Central to the task of modern biology is representing the biological structures and the biological processes in which they participate at all levels of structural granularity (e.g., molecular, cellular, organ systems) across multiple scientific disciplines (e.g., molecular biology, systems physiology, organismal development). Until recent years such biological knowledge was available only in printed media organized and searched according to keywords (e.g., Google) and terminologies (e.g., PubMed). More recently, the bioinformatics community has developed a computational ontologies (see Open Biological Ontologies) have promised to capture and standardize the semantics of these resources enhance search capabilities and multidomain understanding. Whereas such ontologies have been very successful in the categorization and representation of biological structures (e.g., GeneOntology, Foundational Model of Anatomy), the representation of biological processes and the physics upon which they depend has received scant attention from the bioinformatical community.
Bioengineers and biophysicists have for years been representing and studying biological processes using physics-based mathematical models yet there is, as yet, no way to map between the sophisticated declarative knowledge of the biological structure and the sophisticated quantitative knowledge of biological processes. The need for such mappings has spurred the development of controlled terminologies such as the XML-based Systems Biology Markup Language and CellML. However, such terminologically-based languages are purpose-built for specific knowledge domains and do not leverage the knowledge represented in modern ontologies.
Consequently, we have initiated a two-pronged approach to provide strong semantic links between the ontologies of biological structure and the computational code of biosimulations. The first step is to develop an Ontology of Physics for Biology (OPB) as a reference ontology of those aspects of classical physics that are essential for representing, annotating and encoding quantitative models of biological processes. Just as the Foundational Model of Anatomy succeeds because of its strong theoretical underpinnings, the OPB is deeply based on theories of classical physics. Second, as described elsewhere on this site, we are implementing tools by which biosimulation models may be annotated, merged and encoded by reusing knowledge represented in the FMA and OPB.
We have designed the OPB to be fully inclusive of a full range of biological processes and analytical approaches, yet we restrict this first version to so-called “lumped parameter” or discrete representations. Thus, for examples, we represent aortic blood pressure and the cellular concentration of glucose as single discrete properties (e.g., Paorta, Gcell) that have unique values at a moment in time for any instance of aortic blood and of cell. Such discretized, systems dynamical approach underlies the vast majority of biosimulation models in the literature and has a rich grounding in theories of engineering, physics and biology. the 3-dimensional spatial distributions of biological entities are reduced to and implicitly represented by scalar variables, parameters and equations (so-called “lumped-parameter” models).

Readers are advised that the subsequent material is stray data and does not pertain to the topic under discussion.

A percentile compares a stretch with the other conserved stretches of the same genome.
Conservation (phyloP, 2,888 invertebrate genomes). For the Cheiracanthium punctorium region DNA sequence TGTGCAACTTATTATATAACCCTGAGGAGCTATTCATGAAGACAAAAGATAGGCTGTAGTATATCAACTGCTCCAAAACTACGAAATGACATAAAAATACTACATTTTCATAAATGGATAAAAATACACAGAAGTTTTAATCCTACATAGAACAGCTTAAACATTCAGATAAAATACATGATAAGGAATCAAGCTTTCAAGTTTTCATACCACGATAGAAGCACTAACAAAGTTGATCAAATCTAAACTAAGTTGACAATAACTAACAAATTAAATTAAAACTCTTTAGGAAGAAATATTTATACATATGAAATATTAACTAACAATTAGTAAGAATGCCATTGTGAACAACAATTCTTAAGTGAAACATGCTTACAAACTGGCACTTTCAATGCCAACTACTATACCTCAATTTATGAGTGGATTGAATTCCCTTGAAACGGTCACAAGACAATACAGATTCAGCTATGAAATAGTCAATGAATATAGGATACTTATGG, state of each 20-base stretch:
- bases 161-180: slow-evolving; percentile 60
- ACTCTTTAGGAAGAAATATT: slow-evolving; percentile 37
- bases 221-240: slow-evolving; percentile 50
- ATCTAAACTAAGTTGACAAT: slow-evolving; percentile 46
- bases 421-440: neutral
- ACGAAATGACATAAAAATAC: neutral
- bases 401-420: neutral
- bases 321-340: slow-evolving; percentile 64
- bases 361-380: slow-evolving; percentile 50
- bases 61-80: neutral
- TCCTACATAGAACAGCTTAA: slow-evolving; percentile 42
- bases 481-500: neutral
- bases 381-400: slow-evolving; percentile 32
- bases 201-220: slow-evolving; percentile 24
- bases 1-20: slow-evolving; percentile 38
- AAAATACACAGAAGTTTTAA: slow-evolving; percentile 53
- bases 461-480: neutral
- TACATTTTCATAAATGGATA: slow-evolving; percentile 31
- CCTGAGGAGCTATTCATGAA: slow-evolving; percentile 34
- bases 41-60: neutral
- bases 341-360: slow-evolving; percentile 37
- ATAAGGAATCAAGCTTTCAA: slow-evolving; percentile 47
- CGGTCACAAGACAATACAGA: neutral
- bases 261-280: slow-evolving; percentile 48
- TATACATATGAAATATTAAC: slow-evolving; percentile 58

The overall schema of the OPB reference ontology and how it relates to quantitative analysis of biological systems is shown below: Physical objects (including body parts as represented in the FMA) have Physical properties (e.g., mass, acceleration) as attributes which are known by the laws of physics to depend upon each other by Physical property dependencies (e.g., Newton’s law; f = ma). These superclasses map readily to Quantitative analyses as encoded in a biosimulation model.
The OPB is intended to be multiscale and multidomain and therefore represents physical properties of all kinds relevant to biological investigation. Shown below is the OPB Physical property taxonomy which includes as major subclasses Displacement, Momentum, Flow, and Force, which themselves have subclasses for each (where appropriate) of seven “energy domains”: Fluid dynamics, Solid dynamics, Electricity, Chemical kinetics, Particle diffusion, Magnetism and Heat transfer.
We intend that subsequent OPB versions will build on the current version with support for other necessary modeling approaches such as: 1) continuum mechanics of spatially distributed biological processes such as the continuum mechanics of myocardial excitation-contraction and the reaction-diffusion kinetics of cellular signaling, 2) thermodynamics constraints on processes, and 3) statistical properties of sets or collections of instances.
We see the OPB as central to leveraging existing and evolving representations of biological knowledge and, in particular, for bridging the representational gap between the declarative representations of biological structure and the mathematical representations of biological processes.